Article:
Twenty-eight freshman colt and gelding trotters will face a major test in Tuesday's $184,588 Pennsylvania Sires Stake at The Meadows. While most of the youngsters are impeccably bred and well connected, two from trainer Julie Miller's stable—Prospect Hill and Klutzy—appear particularly promising.
The stake, known as the Hickory Pride, spans races 1-4, with Andy Miller driving both Prospect Hill (race 3, post 4) and Klutzy (race 2, post 3). First post is 1:05 p.m. Also on Tuesday, The Meadows will announce the field for the $450,000 (est) Delvin Miller Pace for the Orchids. Adios eliminations are set for Saturday, July 21, with the final the following Saturday.
Prospect Hill passed his initial stake challenge with flying colors with a 9 1/4-length romp in 1:56.4 in a PA All-Stars split. The son of Muscle Hill-Louise Kemp earned back a big chunk of the $130,000 he cost as a yearling.
"The Muscle Hill colts are high priced, so we had to spend a little bit more for him," Andy Miller said. "He's done everything we've asked of him. He's very playful but versatile. He doesn't have to be on the front or come from behind. In the All-Stars, he trotted home in :28 handily. Before that at the Meadowlands, he followed a couple good colts and finished right close to them."
Klutzy, of course, is derived from the Yiddish word for clumsy, and although the name doesn't suggest the grace and power you'd like to see in a young horse, Miller indicates the connections never considered changing it.
"I don't put a whole lot into names," he said. ""That's what his name was, so we left it at that."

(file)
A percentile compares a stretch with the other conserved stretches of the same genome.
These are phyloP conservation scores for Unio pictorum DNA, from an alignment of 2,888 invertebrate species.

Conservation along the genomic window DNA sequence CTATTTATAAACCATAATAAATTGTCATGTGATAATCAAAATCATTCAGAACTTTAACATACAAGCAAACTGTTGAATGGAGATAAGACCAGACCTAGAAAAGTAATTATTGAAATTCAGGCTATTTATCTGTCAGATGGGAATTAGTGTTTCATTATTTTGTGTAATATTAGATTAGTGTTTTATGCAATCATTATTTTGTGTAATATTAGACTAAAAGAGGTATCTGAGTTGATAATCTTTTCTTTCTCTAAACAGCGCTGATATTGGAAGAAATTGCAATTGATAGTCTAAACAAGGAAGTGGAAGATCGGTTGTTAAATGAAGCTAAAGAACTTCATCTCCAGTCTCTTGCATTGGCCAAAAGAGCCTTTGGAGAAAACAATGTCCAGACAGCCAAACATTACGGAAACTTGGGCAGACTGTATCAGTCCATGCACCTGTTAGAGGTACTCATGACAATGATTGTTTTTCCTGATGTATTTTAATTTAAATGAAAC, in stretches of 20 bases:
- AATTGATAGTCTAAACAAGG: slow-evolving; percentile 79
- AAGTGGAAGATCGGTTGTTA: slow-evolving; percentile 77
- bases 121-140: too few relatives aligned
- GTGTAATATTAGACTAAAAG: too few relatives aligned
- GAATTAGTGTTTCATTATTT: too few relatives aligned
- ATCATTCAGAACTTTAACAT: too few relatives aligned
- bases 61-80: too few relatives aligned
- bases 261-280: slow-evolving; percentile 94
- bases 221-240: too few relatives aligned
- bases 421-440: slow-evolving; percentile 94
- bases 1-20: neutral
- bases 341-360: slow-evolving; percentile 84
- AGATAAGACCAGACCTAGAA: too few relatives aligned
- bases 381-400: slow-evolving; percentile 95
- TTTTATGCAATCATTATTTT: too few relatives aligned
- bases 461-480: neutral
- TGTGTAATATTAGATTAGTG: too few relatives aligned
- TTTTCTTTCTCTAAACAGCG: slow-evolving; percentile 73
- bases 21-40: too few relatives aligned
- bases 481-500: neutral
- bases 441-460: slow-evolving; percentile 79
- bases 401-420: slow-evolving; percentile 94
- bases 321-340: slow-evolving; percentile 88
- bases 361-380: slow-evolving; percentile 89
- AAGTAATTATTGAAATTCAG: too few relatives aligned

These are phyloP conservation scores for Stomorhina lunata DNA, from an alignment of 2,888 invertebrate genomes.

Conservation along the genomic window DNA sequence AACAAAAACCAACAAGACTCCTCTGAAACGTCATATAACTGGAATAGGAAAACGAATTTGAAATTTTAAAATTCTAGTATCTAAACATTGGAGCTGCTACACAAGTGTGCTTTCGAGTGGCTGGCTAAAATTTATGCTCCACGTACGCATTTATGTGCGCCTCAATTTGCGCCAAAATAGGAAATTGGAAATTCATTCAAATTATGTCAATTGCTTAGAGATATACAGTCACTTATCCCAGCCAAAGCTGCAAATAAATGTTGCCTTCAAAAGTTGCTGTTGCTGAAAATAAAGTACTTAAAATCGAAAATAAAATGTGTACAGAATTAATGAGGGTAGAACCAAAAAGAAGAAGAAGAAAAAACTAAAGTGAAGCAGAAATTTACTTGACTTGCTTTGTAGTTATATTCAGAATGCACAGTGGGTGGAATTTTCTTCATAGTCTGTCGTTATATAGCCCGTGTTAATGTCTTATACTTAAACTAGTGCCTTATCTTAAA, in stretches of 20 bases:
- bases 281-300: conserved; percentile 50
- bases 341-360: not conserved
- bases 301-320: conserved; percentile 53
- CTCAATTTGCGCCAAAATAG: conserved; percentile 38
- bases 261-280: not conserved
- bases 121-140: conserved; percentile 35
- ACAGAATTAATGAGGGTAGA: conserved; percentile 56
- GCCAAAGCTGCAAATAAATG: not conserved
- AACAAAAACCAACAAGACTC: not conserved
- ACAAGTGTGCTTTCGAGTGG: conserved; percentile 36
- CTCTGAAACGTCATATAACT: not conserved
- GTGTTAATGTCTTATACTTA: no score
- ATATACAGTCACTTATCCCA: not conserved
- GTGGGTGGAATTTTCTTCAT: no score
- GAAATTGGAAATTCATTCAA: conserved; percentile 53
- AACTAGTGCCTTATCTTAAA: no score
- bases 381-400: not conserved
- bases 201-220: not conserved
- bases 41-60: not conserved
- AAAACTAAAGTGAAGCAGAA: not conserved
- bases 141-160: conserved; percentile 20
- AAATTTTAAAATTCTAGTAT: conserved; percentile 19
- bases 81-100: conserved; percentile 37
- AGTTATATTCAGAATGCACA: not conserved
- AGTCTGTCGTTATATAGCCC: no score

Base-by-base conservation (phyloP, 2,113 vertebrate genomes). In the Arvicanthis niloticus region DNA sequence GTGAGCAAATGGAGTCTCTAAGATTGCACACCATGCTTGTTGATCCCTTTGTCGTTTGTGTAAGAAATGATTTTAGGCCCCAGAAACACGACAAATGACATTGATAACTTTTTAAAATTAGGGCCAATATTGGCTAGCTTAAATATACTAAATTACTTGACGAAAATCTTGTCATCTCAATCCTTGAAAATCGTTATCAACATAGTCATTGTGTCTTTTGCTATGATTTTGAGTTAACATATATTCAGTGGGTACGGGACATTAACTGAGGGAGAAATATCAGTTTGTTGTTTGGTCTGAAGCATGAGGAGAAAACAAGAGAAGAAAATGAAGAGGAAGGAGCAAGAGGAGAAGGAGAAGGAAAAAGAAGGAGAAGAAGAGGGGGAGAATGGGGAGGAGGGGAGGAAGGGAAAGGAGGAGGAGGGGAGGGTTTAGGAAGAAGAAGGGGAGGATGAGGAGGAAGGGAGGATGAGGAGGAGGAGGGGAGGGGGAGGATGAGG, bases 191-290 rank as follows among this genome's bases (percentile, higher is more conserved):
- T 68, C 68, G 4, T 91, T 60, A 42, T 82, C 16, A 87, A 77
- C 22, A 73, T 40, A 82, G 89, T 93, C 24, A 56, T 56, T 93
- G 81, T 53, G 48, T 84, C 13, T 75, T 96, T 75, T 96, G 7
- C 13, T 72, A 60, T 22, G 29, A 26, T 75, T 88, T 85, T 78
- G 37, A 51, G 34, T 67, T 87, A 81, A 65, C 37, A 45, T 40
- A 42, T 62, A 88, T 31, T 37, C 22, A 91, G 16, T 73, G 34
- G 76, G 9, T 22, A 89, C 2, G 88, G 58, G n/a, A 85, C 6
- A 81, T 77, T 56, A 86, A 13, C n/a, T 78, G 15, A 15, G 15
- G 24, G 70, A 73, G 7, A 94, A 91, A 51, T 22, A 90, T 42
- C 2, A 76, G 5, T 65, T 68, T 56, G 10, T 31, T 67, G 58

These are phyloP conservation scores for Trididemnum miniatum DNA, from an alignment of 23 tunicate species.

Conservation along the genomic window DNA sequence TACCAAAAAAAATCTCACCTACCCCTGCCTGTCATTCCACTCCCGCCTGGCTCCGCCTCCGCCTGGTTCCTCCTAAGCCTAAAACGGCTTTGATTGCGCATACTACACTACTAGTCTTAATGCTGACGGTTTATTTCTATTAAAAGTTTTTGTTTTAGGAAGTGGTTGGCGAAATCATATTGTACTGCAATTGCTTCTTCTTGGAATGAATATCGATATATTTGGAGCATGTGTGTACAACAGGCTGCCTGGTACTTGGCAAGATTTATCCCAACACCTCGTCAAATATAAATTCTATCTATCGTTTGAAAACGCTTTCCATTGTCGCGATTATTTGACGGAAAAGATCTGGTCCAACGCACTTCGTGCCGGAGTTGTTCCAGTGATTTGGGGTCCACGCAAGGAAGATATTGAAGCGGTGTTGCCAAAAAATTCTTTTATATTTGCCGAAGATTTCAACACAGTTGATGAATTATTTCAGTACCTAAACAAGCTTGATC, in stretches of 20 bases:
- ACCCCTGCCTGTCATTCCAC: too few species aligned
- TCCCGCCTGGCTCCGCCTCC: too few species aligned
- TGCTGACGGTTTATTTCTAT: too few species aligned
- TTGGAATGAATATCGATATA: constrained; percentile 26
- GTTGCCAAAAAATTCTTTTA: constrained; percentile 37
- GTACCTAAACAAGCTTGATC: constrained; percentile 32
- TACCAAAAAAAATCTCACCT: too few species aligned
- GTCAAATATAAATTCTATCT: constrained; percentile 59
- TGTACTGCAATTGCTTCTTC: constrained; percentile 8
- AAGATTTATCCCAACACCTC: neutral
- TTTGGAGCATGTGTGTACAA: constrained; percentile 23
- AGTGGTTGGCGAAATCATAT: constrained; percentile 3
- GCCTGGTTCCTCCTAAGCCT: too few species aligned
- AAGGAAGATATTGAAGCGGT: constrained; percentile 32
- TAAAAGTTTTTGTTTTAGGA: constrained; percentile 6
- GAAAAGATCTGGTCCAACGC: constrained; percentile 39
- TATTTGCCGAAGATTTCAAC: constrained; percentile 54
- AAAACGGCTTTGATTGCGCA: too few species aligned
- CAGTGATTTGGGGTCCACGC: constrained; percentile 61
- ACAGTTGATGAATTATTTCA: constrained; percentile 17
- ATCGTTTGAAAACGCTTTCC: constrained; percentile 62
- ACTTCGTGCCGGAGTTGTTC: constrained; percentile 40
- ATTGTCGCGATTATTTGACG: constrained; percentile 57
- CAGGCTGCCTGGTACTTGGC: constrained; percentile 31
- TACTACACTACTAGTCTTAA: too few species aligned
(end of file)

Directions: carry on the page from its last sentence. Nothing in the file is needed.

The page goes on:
Sure enough, after winning at first asking, the son of Cantab Hall-Upside Hanover — a $55,000 yearling acquisition — had a close encounter with a pylon in an All-Stars division and broke stride. His driver, however, exonerates him.
"A pylon was leaning out onto the track," Miller said. "He got a little close to it, jumped away from it and made a break. It wasn't really his fault."
However they fare Tuesday, the two youngsters are extending the extraordinary relationship between the Millers and the colts' owner, Stroy Inc., the nom de course of Natalia Stroy. A resident of Russia, Stroy visits the U.S. several times each year to touch base with the Millers and review her American operations.
It's a warming note in this era of strained Russo-American relations that has injected an international flavor into the sport. The partnership now races a horse with a Yiddish-influenced name as well as the 3-year-old trotter Seviyorum, a Turkish expression that translates as "I love" or "I like." They also campaigned the top trotter Devious Man, who earned nearly $1.4 million for them.
Nothing klutzy about that. (The Meadows)